• Support materials - Many of today's hiking socks include a small percentage of either stretch nylon or Lycra® spandex. These elastic materials help socks hold their shape and keep bunching and wrinkling to a minimum.

3. Take a Test Drive

When possible, take a quick walk in the sock styles you are considering to get a feel for how much cushioning they have. And be sure to buy the right size--your socks should fit snugly. Bunched up sock material can make any backpacking trip an uncomfortable one.

The Backpacking Stove

Although patrol cooking is an important part of scouting, outings are also planned that involve individual or crew (a small group) cooking. For these times, it is good to have a backpack stove. As always, there are many types of stoves to choose from but there are certain types that work better for most scouts.

Some of the key considerations are:

1. Size Considerations

Backpacking stoves come in a variety of sizes -- from lightweight micro-stoves that fit in your pocket to two-burner platforms that barely fit in your trunk. In general, stick with the lightest, most compact model you can find, unless your plans include short trips, big meals and large groups of people.

To save space and weight in your pack, look for stoves that:

  • Can be disconnected from their fuel supply - Many stoves can be unhooked from external fuel bottles for easier storage in your backpack and less chance of breakage.
  • Fold up/collapse - The legs, base supports and pot holder arms of many backpacking stoves can be collapsed or folded for easier packing.
  • Fit inside of cookware - Some stoves are designed to fit inside of popular cook sets. This can be a great space-saver (be sure to bring a plastic bag to put your stove in so no fuel spills onto your pots and pans).

2. Consider Fuel Options

Before you look at specific stove models, take a few minutes to decide which type (or types) of fuel will work best for you. This will help you narrow down your options:

  • Butane and butane blends - (Compressed gas)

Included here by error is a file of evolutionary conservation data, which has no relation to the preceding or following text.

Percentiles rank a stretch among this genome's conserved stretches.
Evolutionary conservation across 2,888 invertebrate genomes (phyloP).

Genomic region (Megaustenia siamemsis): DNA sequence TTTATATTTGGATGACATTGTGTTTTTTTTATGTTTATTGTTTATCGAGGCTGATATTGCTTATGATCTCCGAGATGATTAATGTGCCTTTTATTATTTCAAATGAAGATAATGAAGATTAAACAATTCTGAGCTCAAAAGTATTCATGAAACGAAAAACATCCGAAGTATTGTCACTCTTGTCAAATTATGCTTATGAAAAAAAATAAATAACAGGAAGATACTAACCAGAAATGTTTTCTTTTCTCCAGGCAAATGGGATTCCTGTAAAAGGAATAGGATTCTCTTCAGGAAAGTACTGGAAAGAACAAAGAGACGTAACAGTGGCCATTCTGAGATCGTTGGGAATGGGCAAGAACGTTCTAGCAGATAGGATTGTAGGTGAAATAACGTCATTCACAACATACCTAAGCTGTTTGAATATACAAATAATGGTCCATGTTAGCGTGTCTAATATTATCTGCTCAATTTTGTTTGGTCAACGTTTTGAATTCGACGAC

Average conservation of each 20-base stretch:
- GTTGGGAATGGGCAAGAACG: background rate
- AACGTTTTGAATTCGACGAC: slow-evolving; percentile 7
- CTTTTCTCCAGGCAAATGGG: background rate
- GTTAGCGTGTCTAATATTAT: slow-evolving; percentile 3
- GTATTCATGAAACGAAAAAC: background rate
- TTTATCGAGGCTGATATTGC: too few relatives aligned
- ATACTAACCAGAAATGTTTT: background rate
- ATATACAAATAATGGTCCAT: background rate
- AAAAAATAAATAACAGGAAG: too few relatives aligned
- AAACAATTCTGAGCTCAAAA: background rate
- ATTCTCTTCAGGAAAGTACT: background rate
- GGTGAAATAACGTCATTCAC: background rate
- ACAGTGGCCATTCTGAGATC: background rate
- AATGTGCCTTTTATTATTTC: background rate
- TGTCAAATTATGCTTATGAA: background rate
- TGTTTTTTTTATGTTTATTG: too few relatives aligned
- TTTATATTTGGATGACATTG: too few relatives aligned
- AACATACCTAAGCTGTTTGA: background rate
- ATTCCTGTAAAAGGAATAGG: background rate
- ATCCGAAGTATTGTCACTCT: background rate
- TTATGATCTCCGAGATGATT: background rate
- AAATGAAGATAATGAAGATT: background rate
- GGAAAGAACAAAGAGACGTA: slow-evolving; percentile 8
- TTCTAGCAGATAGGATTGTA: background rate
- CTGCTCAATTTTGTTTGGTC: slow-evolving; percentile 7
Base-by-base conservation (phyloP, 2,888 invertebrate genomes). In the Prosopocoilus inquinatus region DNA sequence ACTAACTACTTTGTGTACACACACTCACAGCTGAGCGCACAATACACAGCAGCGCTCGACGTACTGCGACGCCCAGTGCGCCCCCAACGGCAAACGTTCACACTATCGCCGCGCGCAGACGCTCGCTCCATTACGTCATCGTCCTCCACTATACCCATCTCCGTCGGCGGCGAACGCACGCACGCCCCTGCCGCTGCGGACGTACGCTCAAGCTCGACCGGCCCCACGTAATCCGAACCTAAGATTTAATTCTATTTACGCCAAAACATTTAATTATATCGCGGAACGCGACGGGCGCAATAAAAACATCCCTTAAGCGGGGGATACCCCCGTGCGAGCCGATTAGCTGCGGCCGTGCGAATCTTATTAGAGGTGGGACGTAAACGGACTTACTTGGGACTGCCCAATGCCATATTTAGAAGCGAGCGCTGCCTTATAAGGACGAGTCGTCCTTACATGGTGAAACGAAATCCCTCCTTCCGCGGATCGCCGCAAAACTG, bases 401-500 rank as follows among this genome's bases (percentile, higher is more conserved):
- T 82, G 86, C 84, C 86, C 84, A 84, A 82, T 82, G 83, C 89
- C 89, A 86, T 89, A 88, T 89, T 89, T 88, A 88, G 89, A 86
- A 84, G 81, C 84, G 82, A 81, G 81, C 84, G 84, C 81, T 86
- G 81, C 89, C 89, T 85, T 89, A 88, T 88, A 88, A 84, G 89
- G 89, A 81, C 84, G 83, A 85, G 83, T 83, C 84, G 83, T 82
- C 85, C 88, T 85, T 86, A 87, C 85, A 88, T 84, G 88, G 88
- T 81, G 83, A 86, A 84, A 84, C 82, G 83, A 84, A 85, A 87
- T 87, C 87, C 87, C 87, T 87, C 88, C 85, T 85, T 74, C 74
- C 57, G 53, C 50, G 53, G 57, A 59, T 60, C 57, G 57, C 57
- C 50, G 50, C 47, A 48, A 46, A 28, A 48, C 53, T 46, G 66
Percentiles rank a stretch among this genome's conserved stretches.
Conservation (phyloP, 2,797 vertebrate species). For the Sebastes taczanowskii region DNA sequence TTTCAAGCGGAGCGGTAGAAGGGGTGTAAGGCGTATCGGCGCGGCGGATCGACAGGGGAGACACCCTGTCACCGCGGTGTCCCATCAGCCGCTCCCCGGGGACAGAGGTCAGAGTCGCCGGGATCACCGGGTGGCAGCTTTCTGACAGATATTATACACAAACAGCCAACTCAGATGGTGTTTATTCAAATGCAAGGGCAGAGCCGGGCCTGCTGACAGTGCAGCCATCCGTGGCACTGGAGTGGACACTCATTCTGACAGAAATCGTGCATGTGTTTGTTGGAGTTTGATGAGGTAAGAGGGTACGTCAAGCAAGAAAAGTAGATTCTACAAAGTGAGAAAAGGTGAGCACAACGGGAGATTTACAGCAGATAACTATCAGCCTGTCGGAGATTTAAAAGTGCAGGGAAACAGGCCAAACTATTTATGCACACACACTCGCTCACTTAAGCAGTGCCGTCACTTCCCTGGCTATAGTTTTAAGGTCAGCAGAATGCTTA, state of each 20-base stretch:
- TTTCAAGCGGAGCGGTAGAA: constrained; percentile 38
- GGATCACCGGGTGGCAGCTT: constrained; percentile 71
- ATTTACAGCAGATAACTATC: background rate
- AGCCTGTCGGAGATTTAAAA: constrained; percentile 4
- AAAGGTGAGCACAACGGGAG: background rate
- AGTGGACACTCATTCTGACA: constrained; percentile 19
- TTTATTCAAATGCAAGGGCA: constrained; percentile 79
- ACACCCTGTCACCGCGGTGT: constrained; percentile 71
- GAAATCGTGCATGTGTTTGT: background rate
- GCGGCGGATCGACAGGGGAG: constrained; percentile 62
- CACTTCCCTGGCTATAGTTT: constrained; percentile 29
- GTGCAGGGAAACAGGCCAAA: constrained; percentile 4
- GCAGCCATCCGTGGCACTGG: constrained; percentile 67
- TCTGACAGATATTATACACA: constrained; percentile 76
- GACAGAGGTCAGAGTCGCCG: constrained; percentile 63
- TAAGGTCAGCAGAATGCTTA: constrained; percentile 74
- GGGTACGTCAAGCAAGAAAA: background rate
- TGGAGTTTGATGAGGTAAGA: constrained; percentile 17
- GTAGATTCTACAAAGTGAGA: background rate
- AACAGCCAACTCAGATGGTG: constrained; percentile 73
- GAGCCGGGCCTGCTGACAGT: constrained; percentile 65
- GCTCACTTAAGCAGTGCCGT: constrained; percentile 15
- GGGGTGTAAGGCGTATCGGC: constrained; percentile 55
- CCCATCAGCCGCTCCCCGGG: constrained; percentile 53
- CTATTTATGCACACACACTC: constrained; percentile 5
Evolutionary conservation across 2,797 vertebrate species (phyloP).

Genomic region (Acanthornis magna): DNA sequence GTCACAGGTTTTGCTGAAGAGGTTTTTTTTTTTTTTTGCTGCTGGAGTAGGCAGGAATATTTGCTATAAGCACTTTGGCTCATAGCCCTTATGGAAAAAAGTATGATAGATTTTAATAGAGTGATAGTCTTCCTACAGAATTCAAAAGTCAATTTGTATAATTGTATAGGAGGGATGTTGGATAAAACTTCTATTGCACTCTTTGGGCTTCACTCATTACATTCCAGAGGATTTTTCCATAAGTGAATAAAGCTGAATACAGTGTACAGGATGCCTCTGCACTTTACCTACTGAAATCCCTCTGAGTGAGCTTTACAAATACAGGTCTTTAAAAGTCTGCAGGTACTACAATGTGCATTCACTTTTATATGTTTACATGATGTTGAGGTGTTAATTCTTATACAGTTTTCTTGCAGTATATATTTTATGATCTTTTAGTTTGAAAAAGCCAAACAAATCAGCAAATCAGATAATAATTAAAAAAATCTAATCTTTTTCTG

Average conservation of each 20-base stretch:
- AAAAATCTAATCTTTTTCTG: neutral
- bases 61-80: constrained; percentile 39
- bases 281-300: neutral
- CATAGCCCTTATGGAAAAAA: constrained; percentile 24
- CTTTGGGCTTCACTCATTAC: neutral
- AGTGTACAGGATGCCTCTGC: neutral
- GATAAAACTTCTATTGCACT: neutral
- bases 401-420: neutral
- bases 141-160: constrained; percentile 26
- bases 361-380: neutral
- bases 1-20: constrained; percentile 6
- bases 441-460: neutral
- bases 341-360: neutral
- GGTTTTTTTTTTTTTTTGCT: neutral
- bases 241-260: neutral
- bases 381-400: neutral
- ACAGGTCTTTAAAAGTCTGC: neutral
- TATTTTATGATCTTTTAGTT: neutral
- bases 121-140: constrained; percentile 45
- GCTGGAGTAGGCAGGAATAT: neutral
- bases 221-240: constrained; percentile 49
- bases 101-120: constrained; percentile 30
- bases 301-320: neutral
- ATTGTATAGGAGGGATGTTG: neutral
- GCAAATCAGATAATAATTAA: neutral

• Positives
      • Convenient, clean-burning and easy to light.
      • Burn hot immediately, do not require priming.
      • Can be adjusted easily for simmering.
      • Can't spill.
    • Negatives
      • More expensive than other fuel types.
      • You must carry and dispose of the fuel canisters (most are non-recyclable).
      • Performance may decrease in temperatures below freezing (blended alternatives - Butane/Propane and Isobutane - work better than straight Butane in cold conditions. Pure propane works well down to 0 Degrees F. Butane will not work below 32 Degrees F).
    • Overall review
      • Great for warm to moderate weather campers who want easy adjustability, few hassles and who don't mind carrying a little extra weight in their packs.
      • This is the best option for a scout because it is the safest and easiest to use.
  • White gas - (Liquid)
    • Positives
      • Inexpensive, easy to find throughout the United States.
      • Clean, easy to light, spilled fuel evaporates quickly.
    • Negatives
      • Volatile (spilled fuel can ignite quickly).
      • Priming is required (fuel from the stove can be used)
      • Can be hard to find outside of the United States.
    • Overall review
      • A great overall performer, perfect for travel throughout North America in just about any weather conditions.
      • Reliable, inexpensive and efficient.
      • This is a good option for an adult scouter or a very experienced scout.
  • Kerosene - (Liquid)
    • Positives
      • Inexpensive, easy to find (throughout the world).
      • High heat output.
      • Spilled fuel does not ignite easily.
    • Negatives
      • Somewhat messy (burns dirty, smelly).
      • Priming is required (easier if a different priming fuel is used).
      • Tends to gum up stove parts.
      • Spilled fuel evaporates slowly.
    • Overall review
      • A cheap, versatile fuel choice, especially for backpackers who plan on traveling outside of the United States (where white gas and Butane blends may not be readily available).
      • Not as clean or easy to deal with as butane or white gas.
  • Denatured Alcohol - (Liquid)
    • Positives
      • A renewable fuel resource, low volatility.
      • Burns almost silently.
      • Alcohol-burning stoves tend to have fewer moving parts than other types, lowering the chance of breakdown.
    • Negatives
      • Lower heat output, so cooking takes longer and requires more fuel.
      • Fuel can be hard to find outside of the US and Canada.